Grass-fed Cinnamon Butter Fat Bombs
Are you getting enough grass-fed butter in your diet? Grass-fed butter is a nutritional powerhouse, and unless you have a dairy allergy, I think you should be including it in your diet everyday.
(Experienced real foodies know what I’m talking about, but if you’re new to real food you should check out this post on why butter is good for you.)
Not all of my meals lend themselves to being topped with butter, so I’ve developed a few candy-like recipes that make it easy to add some butter to the end of a meal or snack.
One of my favorites is these cinnamon butter fat bombs. I’m not a huge fan of the term “fat bomb,” so you can also call them cinnamon butter bites if you prefer. 🙂
Flavorful, slightly sweet, and with a whipped taste vaguely reminiscent of frosting, these cinnamon butter bites are a delicious way to eat your healthy fats! Just pop one or two at the end of your meal, or even between meals if you feel like you need a little pick me up.
They’re kid-friendly, too! Healthy fats like grass-fed butter are SO important for kids, but I personally struggled with getting much butter into my daughter when she was younger. She totally went for these butter bites, though!
Where to Find Grass-fed Butter
While you can use any butter for this recipe, you’ll get better nutrition as well as better flavor if you opt for grass-fed butter. Grass-fed butter comes from cows that are exclusively (or close to exclusively) fed grass–which is the ideal diet for a cow–and thus contains many more vitamins, minerals, and other nutrients than butter that comes from grain-fed cows.
Depending on where you live, you may have several different varieties of grass-fed butter available to you. Personally I exclusively buy Kerrygold butter because I can get it at my local Costco for a very affordable price.
If you’re not a Costco member, you can also find grass-fed butter at health food stores like Sprouts, Trader Joe’s or Whole Foods. Local grass-fed dairies also often sell grass-fed butter, although that option is likely to be more expensive.
If you can afford it, raw grass-fed butter is the absolute BEST butter you can buy. Personally I don’t have that kind of leeway in my budget, but if you do, definitely go for it!
Looking for More Healthy Fat Recipes?
If you want more ways to add healthy grass-fed butter to your diet, check out my recipes for grass-fed butter mintsand chocolate butter bites.
Coconut oil is another healthy fat that I try to incorporate into our diets everyday. If you’re a fellow coconut lover, you need to try my many coconut oil recipes, like:
- chocolate coconut fat bombs
- homemade mint chocolate
- coconut oil fudge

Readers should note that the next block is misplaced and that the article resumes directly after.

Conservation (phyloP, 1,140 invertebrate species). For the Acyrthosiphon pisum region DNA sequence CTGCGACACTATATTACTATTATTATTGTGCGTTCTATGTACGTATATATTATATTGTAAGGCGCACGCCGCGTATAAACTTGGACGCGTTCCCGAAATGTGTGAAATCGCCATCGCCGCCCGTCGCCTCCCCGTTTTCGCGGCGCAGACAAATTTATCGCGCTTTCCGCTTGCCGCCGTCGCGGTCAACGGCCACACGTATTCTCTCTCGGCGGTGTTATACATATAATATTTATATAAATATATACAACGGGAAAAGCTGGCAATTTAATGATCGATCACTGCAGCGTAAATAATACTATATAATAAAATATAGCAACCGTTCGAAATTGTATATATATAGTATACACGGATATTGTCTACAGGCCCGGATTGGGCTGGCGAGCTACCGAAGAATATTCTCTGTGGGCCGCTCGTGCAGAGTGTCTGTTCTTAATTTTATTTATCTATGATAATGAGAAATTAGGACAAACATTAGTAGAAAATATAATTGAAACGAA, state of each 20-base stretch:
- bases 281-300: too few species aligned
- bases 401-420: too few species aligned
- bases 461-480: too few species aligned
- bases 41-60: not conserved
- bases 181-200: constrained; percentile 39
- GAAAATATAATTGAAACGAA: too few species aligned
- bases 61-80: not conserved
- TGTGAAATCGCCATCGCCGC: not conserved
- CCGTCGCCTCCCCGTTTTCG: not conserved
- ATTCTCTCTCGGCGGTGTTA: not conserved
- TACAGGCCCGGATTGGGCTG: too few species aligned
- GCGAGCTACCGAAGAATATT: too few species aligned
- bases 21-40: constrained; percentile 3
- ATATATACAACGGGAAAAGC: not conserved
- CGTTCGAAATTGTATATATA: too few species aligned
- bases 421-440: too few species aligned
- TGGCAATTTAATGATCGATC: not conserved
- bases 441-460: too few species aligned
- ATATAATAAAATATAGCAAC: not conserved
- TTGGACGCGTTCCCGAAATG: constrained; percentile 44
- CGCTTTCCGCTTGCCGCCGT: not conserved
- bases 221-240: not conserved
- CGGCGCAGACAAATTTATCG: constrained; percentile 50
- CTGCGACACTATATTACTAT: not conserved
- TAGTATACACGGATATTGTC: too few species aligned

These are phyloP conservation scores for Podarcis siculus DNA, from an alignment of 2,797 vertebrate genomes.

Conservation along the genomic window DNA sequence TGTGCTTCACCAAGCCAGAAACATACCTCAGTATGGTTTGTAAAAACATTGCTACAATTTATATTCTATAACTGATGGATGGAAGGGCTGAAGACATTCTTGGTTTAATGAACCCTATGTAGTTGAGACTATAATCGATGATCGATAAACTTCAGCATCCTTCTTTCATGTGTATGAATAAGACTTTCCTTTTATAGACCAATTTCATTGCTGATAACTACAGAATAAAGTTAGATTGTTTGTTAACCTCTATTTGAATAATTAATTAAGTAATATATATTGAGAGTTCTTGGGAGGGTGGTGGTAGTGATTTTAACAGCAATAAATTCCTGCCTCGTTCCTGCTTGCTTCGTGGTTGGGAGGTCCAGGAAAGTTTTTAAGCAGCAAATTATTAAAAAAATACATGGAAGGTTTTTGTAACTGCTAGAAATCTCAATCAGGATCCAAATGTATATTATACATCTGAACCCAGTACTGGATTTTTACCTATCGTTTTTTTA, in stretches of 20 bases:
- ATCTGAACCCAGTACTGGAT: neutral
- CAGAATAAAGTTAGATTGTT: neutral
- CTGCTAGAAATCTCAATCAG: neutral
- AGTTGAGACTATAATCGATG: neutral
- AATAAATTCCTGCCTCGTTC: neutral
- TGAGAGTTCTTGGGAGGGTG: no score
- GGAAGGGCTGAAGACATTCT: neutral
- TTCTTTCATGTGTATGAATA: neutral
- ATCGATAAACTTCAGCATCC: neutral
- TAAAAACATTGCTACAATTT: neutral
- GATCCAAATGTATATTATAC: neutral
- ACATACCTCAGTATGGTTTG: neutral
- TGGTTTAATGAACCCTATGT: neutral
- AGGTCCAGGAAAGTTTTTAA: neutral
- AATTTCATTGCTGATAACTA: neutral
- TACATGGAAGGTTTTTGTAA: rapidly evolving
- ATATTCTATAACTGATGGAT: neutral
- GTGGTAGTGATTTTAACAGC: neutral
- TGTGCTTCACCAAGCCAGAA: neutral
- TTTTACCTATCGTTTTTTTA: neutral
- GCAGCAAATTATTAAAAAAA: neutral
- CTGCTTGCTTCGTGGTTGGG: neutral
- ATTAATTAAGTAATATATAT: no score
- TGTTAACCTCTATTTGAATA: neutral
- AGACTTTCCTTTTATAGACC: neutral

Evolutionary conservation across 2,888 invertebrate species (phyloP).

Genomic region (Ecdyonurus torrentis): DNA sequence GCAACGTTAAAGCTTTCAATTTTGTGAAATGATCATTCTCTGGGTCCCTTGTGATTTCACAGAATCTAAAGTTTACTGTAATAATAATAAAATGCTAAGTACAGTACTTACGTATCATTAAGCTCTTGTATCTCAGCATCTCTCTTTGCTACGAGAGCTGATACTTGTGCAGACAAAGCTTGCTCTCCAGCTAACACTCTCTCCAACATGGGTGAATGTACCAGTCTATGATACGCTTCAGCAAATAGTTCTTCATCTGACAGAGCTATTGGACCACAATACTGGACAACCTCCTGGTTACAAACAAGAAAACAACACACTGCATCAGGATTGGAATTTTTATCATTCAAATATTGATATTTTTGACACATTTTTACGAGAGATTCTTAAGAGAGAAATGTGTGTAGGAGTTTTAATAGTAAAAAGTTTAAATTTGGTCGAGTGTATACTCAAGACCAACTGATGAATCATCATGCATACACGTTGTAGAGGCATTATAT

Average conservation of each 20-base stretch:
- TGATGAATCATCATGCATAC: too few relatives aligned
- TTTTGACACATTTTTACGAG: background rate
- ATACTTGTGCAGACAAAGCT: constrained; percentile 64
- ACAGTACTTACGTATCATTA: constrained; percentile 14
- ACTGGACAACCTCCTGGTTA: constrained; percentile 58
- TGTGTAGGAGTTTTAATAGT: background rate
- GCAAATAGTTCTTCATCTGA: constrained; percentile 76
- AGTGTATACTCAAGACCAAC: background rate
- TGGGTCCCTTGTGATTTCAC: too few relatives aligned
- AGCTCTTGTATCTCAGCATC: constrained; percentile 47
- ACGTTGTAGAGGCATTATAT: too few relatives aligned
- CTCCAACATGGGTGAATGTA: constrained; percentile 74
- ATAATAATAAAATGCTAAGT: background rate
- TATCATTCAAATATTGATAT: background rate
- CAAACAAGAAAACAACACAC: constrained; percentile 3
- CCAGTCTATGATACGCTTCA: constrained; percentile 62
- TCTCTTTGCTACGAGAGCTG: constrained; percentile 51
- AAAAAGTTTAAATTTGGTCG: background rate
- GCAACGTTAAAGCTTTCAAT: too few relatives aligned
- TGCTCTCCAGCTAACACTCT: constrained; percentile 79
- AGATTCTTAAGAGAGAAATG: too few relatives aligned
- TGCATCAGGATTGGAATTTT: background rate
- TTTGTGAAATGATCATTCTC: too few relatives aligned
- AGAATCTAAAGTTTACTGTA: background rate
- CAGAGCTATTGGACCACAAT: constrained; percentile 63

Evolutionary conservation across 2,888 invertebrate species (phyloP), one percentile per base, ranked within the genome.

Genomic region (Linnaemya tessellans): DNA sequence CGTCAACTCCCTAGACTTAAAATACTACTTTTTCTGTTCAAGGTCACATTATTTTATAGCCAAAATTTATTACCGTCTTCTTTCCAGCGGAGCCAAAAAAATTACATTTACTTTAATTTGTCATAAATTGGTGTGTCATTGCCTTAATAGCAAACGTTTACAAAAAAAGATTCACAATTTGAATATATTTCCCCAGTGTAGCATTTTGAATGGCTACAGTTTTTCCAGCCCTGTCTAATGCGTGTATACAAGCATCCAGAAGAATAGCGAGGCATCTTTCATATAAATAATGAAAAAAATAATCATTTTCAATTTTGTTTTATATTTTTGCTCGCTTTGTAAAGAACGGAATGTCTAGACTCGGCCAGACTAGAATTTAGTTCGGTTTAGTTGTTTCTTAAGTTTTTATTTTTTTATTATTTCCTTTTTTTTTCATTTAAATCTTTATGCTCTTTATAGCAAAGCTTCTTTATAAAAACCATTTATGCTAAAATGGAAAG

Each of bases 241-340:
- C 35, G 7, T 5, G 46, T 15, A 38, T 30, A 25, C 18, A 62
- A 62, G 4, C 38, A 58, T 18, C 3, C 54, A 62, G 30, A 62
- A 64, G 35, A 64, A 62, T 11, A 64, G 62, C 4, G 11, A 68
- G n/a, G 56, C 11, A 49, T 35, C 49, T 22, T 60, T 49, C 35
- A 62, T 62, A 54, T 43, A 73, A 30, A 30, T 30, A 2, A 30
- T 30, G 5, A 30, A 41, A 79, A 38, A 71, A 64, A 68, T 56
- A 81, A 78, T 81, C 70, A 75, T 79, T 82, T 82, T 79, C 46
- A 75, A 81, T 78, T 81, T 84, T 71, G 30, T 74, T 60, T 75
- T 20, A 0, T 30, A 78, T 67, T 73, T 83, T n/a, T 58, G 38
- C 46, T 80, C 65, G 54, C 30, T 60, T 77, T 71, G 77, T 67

- lemon coconut delights
- coconut berry delights
- chocolate coconut butter bites
Notes on the Recipe
I use salted butter in this recipe because my most affordable grass-fed butter option is buying salted Kerrygold butter at Costco. You can certainly substitute unsalted butter, just be sure to add some salt to taste.
Several people have asked me whether you can make this recipe in a blender instead of a food processor. While I haven’t done this myself, I’m pretty sure it would work. The only issue will be that the butter mixture is pretty thick, so you’ll have to work a lot to scrape it all out of your blender. I own a high-powered blender as well as a food processor, but I always prefer my food processor for recipes like this one because it’s much easier to scrape out. (Plus my food processor can go in the dishwasher! Not true for my blender.)
Equipment You’ll Need:
- Food processor (I use this one)
- Silicone chocolate molds (I like these) OR a cutting board lined with parchment paper
- 1 pound salted butter, preferably grass-fed
- 1/4 cup honey (OR 1 tablespoon honey and 20 drops SweetLeaf clear liquid stevia)
- 1 tablespoon cinnamon
- 1 1/2 teaspoons vanilla extract
- Salt to taste, if using unsalted butter
- Allow butter to soften on your counter until it is slightly squishy.
- Add butter, cinnamon, honey/stevia, and vanilla extract to your food processor. Process for a couple of minutes to mix ingredients and achieve slightly whipped taste. Stop food processor as necessary to scrape down the bowl and reincorporate ingredients.
- Spoon butter mixture into silicone molds, Alternatively, you can line a cutting board or other flat surface with parchment paper and then spoon dollops of butter mixture onto the parchment paper. (This is not as pretty but it works just as well, and is actually my preferred method if I’m not taking a photo!)
- Freeze for an hour or two, then remove from parchment paper or molds and store in a container in your freezer. Enjoy!